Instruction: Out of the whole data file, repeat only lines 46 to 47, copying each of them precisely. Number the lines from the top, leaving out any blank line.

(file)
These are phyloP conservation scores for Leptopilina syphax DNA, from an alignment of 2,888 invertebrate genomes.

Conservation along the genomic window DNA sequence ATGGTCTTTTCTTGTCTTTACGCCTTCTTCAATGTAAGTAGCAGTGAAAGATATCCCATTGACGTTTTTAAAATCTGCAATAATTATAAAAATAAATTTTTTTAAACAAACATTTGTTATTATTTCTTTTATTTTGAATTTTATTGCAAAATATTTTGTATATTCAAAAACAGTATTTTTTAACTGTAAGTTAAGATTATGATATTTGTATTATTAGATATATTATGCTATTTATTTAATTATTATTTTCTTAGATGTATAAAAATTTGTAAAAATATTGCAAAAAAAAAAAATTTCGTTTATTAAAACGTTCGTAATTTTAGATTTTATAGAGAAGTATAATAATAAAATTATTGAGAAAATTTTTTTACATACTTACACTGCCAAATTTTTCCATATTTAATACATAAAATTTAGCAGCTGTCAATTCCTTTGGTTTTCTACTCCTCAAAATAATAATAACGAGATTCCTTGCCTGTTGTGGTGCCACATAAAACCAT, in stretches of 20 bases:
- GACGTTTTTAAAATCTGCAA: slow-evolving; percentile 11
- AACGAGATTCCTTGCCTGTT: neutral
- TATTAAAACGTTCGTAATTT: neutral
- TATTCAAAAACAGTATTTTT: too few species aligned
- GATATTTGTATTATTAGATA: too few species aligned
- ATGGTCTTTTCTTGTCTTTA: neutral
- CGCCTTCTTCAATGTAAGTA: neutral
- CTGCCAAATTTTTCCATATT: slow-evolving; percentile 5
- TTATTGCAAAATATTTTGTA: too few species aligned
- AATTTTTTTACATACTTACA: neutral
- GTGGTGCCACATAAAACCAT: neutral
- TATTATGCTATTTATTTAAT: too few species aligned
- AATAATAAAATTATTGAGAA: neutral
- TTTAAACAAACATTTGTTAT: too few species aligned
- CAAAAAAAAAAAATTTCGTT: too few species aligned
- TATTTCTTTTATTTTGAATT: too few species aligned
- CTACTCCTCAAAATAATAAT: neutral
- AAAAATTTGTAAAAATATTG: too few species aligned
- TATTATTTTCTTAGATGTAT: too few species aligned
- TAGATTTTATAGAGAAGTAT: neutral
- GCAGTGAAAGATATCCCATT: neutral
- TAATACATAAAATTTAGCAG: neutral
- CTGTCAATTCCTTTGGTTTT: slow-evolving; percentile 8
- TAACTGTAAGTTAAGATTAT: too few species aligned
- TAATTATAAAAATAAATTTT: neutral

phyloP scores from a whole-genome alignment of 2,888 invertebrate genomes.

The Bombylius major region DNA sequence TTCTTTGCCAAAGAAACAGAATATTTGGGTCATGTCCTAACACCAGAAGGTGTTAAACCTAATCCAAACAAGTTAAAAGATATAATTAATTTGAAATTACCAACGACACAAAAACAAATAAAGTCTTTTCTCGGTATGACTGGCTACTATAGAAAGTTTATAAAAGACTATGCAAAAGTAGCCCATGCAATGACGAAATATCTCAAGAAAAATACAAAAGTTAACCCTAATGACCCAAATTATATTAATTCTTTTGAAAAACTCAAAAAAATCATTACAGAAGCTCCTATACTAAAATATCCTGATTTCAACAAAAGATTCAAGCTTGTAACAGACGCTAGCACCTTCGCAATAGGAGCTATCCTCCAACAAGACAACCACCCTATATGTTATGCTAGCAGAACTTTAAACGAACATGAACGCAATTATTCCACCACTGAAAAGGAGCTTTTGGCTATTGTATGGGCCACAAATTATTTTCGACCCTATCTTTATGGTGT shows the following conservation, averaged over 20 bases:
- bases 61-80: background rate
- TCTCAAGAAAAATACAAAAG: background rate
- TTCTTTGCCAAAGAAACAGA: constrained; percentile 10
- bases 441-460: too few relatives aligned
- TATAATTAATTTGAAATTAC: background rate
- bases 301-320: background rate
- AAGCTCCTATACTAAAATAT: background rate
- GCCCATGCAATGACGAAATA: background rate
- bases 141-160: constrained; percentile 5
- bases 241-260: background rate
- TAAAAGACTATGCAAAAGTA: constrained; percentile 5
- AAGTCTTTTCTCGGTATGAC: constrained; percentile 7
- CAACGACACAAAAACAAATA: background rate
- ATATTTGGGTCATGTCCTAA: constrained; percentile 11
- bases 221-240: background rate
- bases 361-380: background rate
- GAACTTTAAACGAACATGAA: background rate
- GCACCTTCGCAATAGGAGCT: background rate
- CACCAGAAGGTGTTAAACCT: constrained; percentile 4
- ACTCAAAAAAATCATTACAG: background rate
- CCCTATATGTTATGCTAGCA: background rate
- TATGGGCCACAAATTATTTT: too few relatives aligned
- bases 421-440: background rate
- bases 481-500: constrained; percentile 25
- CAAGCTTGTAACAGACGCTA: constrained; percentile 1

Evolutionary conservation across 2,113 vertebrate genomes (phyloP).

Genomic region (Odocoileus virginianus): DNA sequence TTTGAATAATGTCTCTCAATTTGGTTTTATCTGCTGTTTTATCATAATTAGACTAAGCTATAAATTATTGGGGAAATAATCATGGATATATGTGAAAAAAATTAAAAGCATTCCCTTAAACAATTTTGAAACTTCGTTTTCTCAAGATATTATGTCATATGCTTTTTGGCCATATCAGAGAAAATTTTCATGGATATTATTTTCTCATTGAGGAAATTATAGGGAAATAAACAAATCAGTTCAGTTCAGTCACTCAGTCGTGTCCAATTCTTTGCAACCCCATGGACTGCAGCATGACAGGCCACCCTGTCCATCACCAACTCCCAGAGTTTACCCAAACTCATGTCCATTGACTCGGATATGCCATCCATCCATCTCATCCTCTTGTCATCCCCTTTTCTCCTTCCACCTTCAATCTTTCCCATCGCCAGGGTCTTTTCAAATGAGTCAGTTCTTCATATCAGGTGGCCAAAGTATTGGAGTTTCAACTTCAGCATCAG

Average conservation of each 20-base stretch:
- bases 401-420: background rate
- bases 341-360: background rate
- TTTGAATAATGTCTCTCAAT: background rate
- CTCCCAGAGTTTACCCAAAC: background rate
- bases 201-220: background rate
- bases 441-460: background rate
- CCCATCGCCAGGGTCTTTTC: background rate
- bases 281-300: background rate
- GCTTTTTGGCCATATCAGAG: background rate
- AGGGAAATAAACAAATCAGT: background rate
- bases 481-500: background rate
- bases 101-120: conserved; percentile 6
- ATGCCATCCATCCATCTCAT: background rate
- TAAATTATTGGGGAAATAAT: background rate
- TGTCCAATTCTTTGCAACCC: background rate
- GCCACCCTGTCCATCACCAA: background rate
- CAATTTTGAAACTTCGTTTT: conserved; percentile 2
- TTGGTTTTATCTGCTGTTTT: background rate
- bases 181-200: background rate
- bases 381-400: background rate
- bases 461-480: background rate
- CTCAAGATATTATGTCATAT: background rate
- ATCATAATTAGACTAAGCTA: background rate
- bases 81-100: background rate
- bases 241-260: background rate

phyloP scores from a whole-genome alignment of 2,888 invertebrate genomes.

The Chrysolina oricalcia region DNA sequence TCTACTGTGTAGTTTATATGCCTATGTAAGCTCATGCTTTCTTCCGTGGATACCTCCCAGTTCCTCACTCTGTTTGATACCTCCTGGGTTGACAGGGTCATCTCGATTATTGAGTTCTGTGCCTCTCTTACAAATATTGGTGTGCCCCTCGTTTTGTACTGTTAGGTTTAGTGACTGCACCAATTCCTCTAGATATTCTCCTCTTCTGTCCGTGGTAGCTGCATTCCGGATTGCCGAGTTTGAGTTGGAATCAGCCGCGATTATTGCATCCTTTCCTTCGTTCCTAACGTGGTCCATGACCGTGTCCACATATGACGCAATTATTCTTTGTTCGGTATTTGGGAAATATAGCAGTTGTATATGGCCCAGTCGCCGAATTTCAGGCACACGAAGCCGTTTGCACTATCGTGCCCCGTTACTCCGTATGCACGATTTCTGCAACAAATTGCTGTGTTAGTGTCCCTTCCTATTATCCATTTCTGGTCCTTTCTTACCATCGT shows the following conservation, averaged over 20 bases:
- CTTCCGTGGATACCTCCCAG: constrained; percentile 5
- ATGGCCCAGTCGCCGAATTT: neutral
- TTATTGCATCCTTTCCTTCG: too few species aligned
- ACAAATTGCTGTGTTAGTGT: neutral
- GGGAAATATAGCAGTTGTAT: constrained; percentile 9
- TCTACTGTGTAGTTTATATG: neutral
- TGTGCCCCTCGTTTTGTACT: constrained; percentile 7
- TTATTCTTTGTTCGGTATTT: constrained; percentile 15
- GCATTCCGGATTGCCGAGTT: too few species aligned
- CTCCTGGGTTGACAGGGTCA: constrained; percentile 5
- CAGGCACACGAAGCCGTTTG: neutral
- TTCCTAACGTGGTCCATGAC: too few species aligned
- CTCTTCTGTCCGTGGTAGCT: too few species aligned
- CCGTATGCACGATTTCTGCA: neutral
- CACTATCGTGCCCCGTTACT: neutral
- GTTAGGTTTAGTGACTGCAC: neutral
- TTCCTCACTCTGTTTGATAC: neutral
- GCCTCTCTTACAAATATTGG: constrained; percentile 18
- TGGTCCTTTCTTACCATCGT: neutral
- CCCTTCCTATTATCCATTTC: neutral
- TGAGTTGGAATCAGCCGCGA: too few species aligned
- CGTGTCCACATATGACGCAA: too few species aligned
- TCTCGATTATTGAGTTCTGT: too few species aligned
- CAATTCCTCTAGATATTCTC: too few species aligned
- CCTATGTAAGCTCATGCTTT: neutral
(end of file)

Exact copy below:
- GAACTTTAAACGAACATGAA: background rate
- GCACCTTCGCAATAGGAGCT: background rate